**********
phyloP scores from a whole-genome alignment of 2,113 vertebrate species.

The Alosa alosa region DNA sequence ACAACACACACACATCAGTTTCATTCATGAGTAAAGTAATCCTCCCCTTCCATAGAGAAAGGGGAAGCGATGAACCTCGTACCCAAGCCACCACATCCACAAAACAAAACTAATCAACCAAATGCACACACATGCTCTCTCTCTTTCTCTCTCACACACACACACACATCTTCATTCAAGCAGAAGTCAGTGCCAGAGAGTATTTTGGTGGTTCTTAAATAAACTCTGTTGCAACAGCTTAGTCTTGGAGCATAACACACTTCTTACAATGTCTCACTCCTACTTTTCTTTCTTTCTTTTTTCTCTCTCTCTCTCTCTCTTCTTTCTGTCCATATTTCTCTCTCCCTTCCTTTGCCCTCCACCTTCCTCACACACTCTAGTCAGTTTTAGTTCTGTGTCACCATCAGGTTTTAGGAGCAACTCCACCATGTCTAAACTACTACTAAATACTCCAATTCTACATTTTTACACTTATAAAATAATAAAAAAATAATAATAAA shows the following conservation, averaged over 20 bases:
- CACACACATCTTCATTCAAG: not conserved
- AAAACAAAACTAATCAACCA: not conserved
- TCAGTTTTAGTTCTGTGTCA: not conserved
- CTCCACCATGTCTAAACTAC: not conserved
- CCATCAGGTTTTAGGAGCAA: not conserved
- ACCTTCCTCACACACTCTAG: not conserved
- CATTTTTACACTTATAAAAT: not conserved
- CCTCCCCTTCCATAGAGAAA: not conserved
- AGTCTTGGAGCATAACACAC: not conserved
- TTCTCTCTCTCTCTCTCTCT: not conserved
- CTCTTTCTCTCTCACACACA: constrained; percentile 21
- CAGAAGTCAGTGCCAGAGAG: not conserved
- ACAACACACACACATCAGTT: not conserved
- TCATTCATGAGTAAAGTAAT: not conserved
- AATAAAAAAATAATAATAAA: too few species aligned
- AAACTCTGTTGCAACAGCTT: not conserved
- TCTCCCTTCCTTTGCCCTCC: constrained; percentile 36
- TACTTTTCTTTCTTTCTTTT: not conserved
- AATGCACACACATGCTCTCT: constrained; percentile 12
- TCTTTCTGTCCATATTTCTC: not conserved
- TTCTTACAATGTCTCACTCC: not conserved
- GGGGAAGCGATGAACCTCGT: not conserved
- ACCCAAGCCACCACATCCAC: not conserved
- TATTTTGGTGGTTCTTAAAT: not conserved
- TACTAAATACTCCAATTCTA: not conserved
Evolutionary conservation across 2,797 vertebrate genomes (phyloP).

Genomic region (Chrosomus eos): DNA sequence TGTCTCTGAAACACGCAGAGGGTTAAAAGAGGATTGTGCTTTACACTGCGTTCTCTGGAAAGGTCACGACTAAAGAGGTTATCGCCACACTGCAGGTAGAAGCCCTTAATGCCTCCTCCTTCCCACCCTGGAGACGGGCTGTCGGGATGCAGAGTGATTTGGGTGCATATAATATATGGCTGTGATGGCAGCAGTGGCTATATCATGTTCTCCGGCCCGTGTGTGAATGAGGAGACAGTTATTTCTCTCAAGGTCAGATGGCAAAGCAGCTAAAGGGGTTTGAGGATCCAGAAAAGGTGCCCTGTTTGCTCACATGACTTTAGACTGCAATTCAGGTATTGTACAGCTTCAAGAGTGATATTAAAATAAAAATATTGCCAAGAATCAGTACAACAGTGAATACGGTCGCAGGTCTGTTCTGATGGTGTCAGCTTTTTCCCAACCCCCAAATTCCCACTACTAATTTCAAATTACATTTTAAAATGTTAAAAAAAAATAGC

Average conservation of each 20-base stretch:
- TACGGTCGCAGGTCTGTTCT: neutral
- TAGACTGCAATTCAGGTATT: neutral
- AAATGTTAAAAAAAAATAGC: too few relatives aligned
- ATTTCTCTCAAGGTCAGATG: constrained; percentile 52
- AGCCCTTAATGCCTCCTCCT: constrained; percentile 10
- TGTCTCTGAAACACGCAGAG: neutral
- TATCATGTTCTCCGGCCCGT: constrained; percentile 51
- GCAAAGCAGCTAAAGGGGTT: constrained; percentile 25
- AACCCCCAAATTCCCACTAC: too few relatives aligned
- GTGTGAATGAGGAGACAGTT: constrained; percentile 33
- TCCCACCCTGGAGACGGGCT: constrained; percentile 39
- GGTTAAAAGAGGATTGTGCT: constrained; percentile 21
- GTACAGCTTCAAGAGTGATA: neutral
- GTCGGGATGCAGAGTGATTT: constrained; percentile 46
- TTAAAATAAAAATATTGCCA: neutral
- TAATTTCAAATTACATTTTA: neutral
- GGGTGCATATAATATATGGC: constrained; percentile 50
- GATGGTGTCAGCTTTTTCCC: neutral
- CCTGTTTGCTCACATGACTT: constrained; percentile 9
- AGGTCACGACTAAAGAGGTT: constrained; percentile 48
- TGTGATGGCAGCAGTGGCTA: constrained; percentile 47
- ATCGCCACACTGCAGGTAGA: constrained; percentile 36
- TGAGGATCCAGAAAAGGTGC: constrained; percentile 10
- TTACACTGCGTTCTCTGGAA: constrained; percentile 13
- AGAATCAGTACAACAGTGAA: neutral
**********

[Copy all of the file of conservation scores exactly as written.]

phyloP scores from a whole-genome alignment of 2,113 vertebrate species.

The Alosa alosa region DNA sequence ACAACACACACACATCAGTTTCATTCATGAGTAAAGTAATCCTCCCCTTCCATAGAGAAAGGGGAAGCGATGAACCTCGTACCCAAGCCACCACATCCACAAAACAAAACTAATCAACCAAATGCACACACATGCTCTCTCTCTTTCTCTCTCACACACACACACACATCTTCATTCAAGCAGAAGTCAGTGCCAGAGAGTATTTTGGTGGTTCTTAAATAAACTCTGTTGCAACAGCTTAGTCTTGGAGCATAACACACTTCTTACAATGTCTCACTCCTACTTTTCTTTCTTTCTTTTTTCTCTCTCTCTCTCTCTCTTCTTTCTGTCCATATTTCTCTCTCCCTTCCTTTGCCCTCCACCTTCCTCACACACTCTAGTCAGTTTTAGTTCTGTGTCACCATCAGGTTTTAGGAGCAACTCCACCATGTCTAAACTACTACTAAATACTCCAATTCTACATTTTTACACTTATAAAATAATAAAAAAATAATAATAAA shows the following conservation, averaged over 20 bases:
- CACACACATCTTCATTCAAG: not conserved
- AAAACAAAACTAATCAACCA: not conserved
- TCAGTTTTAGTTCTGTGTCA: not conserved
- CTCCACCATGTCTAAACTAC: not conserved
- CCATCAGGTTTTAGGAGCAA: not conserved
- ACCTTCCTCACACACTCTAG: not conserved
- CATTTTTACACTTATAAAAT: not conserved
- CCTCCCCTTCCATAGAGAAA: not conserved
- AGTCTTGGAGCATAACACAC: not conserved
- TTCTCTCTCTCTCTCTCTCT: not conserved
- CTCTTTCTCTCTCACACACA: constrained; percentile 21
- CAGAAGTCAGTGCCAGAGAG: not conserved
- ACAACACACACACATCAGTT: not conserved
- TCATTCATGAGTAAAGTAAT: not conserved
- AATAAAAAAATAATAATAAA: too few species aligned
- AAACTCTGTTGCAACAGCTT: not conserved
- TCTCCCTTCCTTTGCCCTCC: constrained; percentile 36
- TACTTTTCTTTCTTTCTTTT: not conserved
- AATGCACACACATGCTCTCT: constrained; percentile 12
- TCTTTCTGTCCATATTTCTC: not conserved
- TTCTTACAATGTCTCACTCC: not conserved
- GGGGAAGCGATGAACCTCGT: not conserved
- ACCCAAGCCACCACATCCAC: not conserved
- TATTTTGGTGGTTCTTAAAT: not conserved
- TACTAAATACTCCAATTCTA: not conserved
Evolutionary conservation across 2,797 vertebrate genomes (phyloP).

Genomic region (Chrosomus eos): DNA sequence TGTCTCTGAAACACGCAGAGGGTTAAAAGAGGATTGTGCTTTACACTGCGTTCTCTGGAAAGGTCACGACTAAAGAGGTTATCGCCACACTGCAGGTAGAAGCCCTTAATGCCTCCTCCTTCCCACCCTGGAGACGGGCTGTCGGGATGCAGAGTGATTTGGGTGCATATAATATATGGCTGTGATGGCAGCAGTGGCTATATCATGTTCTCCGGCCCGTGTGTGAATGAGGAGACAGTTATTTCTCTCAAGGTCAGATGGCAAAGCAGCTAAAGGGGTTTGAGGATCCAGAAAAGGTGCCCTGTTTGCTCACATGACTTTAGACTGCAATTCAGGTATTGTACAGCTTCAAGAGTGATATTAAAATAAAAATATTGCCAAGAATCAGTACAACAGTGAATACGGTCGCAGGTCTGTTCTGATGGTGTCAGCTTTTTCCCAACCCCCAAATTCCCACTACTAATTTCAAATTACATTTTAAAATGTTAAAAAAAAATAGC

Average conservation of each 20-base stretch:
- TACGGTCGCAGGTCTGTTCT: neutral
- TAGACTGCAATTCAGGTATT: neutral
- AAATGTTAAAAAAAAATAGC: too few relatives aligned
- ATTTCTCTCAAGGTCAGATG: constrained; percentile 52
- AGCCCTTAATGCCTCCTCCT: constrained; percentile 10
- TGTCTCTGAAACACGCAGAG: neutral
- TATCATGTTCTCCGGCCCGT: constrained; percentile 51
- GCAAAGCAGCTAAAGGGGTT: constrained; percentile 25
- AACCCCCAAATTCCCACTAC: too few relatives aligned
- GTGTGAATGAGGAGACAGTT: constrained; percentile 33
- TCCCACCCTGGAGACGGGCT: constrained; percentile 39
- GGTTAAAAGAGGATTGTGCT: constrained; percentile 21
- GTACAGCTTCAAGAGTGATA: neutral
- GTCGGGATGCAGAGTGATTT: constrained; percentile 46
- TTAAAATAAAAATATTGCCA: neutral
- TAATTTCAAATTACATTTTA: neutral
- GGGTGCATATAATATATGGC: constrained; percentile 50
- GATGGTGTCAGCTTTTTCCC: neutral
- CCTGTTTGCTCACATGACTT: constrained; percentile 9
- AGGTCACGACTAAAGAGGTT: constrained; percentile 48
- TGTGATGGCAGCAGTGGCTA: constrained; percentile 47
- ATCGCCACACTGCAGGTAGA: constrained; percentile 36
- TGAGGATCCAGAAAAGGTGC: constrained; percentile 10
- TTACACTGCGTTCTCTGGAA: constrained; percentile 13
- AGAATCAGTACAACAGTGAA: neutral